Adam Blatner

Words and Images from the Mind of Adam Blatner

Let it Go (On Not Over-Packing One’s Life)

Originally posted on February 12, 2011

I’ve been contemplating a bit of obsolete mental programming I picked up in my youth: The cultural injunction to be well-read, well-informed, scholarly, well-traveled, active, etc. (At least this was so for the sub-culture in which I grew up in the mid-20th century.) I should keep up on the news, know what’s up so that I don’t seem uninformed at parties, be sophisticated. It turns out I have done well at this, but it’s a nasty injunction because it’s never-ending. How much is enough, already?  What if it isn’t even true?! I realized that in a rapidly changing world I wasn’t keeping up. In a broader sense, indeed, it occurred to me that 99.9999+9 to the 9th power % of what’s going I don’t and can’t know about, because there’s way too much. So I’m missing out on almost everything!

Furthermore, of that which I could access and keep up on—oh, my!, I realized that I don’t care about 95% of it all, or I actually don’t like that sort of activity, and don’t want to be annoyed by hearing about it. (I know, that could seem to prove that I’m rather closed-minded, and/or I can hear in my imagination one of my inner goblin-conscience voices saying that.) And of the remaining 5% of that other tiny fraction, the 5% that I have some interest in, 90% of that is nice, but peripheral. Some of which I might dip into if it’s free and convenient, like a book that catches my eye at the library, but even that has of late accumulated so there’s too much: magazine articles and books I might want to re-read or finish reading; DVDs and videos I might want to watch.  And I refuse to have a television set, though I know I’m “missing out” on the 10% of good programs, even though 90% is crap. And even the good programs have a lot of commercials.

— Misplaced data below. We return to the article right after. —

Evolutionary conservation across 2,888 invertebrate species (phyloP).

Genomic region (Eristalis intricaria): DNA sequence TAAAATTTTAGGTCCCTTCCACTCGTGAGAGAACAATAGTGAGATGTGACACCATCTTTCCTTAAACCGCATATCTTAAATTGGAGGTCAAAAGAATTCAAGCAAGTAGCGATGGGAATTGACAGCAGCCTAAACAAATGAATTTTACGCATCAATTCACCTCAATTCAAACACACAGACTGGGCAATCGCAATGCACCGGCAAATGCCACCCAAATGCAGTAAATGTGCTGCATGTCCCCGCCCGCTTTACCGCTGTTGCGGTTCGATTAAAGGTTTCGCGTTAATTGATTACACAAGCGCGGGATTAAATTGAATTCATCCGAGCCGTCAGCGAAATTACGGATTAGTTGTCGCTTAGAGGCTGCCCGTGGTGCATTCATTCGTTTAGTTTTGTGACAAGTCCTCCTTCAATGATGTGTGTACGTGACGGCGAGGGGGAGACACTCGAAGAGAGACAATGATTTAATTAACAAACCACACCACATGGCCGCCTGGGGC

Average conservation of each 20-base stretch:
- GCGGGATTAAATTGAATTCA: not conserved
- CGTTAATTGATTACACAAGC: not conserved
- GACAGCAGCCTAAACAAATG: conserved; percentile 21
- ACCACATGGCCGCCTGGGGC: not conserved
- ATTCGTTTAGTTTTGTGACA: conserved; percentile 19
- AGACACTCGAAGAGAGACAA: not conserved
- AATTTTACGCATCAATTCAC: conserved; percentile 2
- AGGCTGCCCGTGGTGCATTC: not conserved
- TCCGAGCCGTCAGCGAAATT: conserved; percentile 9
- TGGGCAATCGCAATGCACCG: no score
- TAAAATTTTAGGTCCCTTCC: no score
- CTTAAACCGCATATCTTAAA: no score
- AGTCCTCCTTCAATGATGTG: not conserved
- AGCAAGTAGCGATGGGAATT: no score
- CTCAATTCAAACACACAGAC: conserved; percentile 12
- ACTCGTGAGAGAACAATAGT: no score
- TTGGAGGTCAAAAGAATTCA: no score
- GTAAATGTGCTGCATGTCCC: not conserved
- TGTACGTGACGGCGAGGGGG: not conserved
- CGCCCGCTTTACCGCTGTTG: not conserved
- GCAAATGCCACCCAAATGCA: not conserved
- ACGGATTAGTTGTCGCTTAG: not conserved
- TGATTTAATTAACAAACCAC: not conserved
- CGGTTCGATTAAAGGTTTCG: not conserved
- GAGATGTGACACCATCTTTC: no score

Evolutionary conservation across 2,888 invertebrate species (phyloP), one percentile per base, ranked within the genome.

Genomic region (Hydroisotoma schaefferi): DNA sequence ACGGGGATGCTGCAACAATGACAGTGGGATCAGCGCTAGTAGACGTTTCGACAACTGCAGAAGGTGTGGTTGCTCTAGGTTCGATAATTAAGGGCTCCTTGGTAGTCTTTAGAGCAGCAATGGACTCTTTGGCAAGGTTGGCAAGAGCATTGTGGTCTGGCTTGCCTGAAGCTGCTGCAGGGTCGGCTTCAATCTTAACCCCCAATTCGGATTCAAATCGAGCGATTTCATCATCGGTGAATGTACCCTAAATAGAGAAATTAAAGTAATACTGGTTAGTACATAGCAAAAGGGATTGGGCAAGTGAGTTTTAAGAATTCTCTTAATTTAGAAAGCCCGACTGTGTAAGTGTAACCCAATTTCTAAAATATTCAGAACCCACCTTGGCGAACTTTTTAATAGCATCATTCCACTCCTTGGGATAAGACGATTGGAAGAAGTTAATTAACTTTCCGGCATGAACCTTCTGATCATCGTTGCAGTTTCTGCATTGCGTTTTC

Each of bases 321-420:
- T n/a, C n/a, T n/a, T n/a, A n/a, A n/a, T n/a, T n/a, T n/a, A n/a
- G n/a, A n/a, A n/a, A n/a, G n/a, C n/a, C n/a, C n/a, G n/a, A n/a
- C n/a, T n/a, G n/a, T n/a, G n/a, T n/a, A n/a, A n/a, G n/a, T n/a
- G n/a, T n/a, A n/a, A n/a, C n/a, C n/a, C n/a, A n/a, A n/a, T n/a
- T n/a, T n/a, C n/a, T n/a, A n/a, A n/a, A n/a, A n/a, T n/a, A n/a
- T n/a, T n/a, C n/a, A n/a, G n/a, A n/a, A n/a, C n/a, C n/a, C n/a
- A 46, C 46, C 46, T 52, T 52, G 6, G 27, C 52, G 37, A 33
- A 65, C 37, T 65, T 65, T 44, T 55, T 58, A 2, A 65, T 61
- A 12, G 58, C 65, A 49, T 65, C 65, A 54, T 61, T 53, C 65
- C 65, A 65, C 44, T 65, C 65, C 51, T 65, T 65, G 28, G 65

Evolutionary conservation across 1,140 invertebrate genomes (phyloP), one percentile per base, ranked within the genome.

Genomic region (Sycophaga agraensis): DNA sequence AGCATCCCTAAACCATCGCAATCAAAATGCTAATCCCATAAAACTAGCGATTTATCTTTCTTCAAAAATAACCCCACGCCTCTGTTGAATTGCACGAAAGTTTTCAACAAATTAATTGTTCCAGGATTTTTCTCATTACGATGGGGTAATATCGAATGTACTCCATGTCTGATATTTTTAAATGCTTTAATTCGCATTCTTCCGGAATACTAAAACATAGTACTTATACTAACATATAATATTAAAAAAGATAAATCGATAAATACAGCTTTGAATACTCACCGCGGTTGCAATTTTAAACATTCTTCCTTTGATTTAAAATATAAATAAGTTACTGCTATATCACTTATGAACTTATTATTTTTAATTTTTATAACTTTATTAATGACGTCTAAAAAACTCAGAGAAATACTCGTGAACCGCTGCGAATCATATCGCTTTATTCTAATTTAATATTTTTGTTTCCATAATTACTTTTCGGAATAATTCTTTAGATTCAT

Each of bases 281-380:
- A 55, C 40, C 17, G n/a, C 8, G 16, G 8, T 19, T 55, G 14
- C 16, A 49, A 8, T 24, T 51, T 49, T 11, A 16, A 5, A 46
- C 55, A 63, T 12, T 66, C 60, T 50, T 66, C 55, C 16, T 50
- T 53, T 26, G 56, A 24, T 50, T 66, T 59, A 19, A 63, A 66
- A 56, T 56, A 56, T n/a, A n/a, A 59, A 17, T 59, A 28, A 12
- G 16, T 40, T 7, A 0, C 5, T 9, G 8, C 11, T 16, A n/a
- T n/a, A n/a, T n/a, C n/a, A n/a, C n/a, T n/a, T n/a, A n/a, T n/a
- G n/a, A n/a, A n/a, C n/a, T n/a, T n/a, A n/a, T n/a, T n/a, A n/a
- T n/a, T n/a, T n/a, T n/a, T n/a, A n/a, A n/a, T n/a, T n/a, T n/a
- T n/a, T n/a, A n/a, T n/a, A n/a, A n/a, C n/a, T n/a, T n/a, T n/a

But others think I’m remarkably broad and well-read, diverse in my interests. “Relative to what?” I think. And if I think about from another angle, I realize that I have lived and continue to live a very full life! I have a number of projects that, if I can finish them, will be deeply satisfying. I don’t assume they will all get finished and so they continue to sharpen as priorities. The rest of the things— all that I’m “missing out on”—I am determined to get it in perspective and let it go!

So it becomes a bit of a spiritual discipline, or an activity of applying psychological literacy, to free myself from internal injunctions to keep expanding, don’t miss out on anything, make sure I’m sophisticated, well traveled, taste all possible tastes, etc. Accept my comfortably full schedule. Realize that I really hate to over-pack my life—no time left to savor the sweet things, to proverbially “stop and smell the flowers.” Keeping the balance is tricky, but I realize that it’s wisest if I prioritize. That means I also must resist the voices that say that I’m "missing out" on a whole lot of stuff. The proper response is not frustrated despair but rather gentle laughter.

One Response to “Let it Go (On Not Over-Packing One’s Life)”

  • David says:

    Remember, too, the matter of role. (I’m reminding YOU of roles?) It’s developmentally appropriate for someone in their 20s or 30s to be far more plugged-in, especially when their vocation depends on keeping up with rapidly changing industries, societies, etc. What I like about what you’re saying, though, is that these learned assumptions/habits have to be reviewed periodically.

    Would write more, but I have to go read my twitter and facebook feeds. And linkedin. And…

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